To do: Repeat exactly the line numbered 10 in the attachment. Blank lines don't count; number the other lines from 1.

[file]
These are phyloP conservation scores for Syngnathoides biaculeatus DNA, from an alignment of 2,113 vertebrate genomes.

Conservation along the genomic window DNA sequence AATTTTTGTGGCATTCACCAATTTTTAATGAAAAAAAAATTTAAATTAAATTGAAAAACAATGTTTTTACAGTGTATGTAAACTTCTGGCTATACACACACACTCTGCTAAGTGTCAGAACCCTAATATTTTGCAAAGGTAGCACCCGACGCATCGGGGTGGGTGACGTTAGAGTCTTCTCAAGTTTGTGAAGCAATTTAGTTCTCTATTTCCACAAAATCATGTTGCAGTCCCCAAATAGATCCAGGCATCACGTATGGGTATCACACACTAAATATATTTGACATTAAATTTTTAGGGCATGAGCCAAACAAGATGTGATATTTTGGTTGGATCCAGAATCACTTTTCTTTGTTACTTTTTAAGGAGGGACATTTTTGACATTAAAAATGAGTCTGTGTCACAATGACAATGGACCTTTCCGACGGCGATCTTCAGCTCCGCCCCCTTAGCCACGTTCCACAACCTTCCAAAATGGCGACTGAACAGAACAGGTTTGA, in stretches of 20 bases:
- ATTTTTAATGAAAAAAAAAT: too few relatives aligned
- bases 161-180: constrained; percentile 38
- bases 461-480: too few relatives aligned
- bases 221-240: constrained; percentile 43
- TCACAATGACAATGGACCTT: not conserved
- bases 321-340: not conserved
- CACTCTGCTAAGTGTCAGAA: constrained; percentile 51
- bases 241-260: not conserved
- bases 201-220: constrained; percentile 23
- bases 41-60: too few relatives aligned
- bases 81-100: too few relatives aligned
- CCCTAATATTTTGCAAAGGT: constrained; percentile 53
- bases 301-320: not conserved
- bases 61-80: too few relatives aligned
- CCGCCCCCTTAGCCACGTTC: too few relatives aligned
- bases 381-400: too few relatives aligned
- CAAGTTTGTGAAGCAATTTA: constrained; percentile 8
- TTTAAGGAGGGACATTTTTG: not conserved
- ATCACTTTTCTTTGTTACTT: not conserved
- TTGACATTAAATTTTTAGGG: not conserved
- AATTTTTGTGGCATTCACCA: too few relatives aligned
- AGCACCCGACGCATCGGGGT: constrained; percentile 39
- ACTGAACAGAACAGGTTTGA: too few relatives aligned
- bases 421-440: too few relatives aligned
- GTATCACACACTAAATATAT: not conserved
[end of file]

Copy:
- bases 241-260: not conserved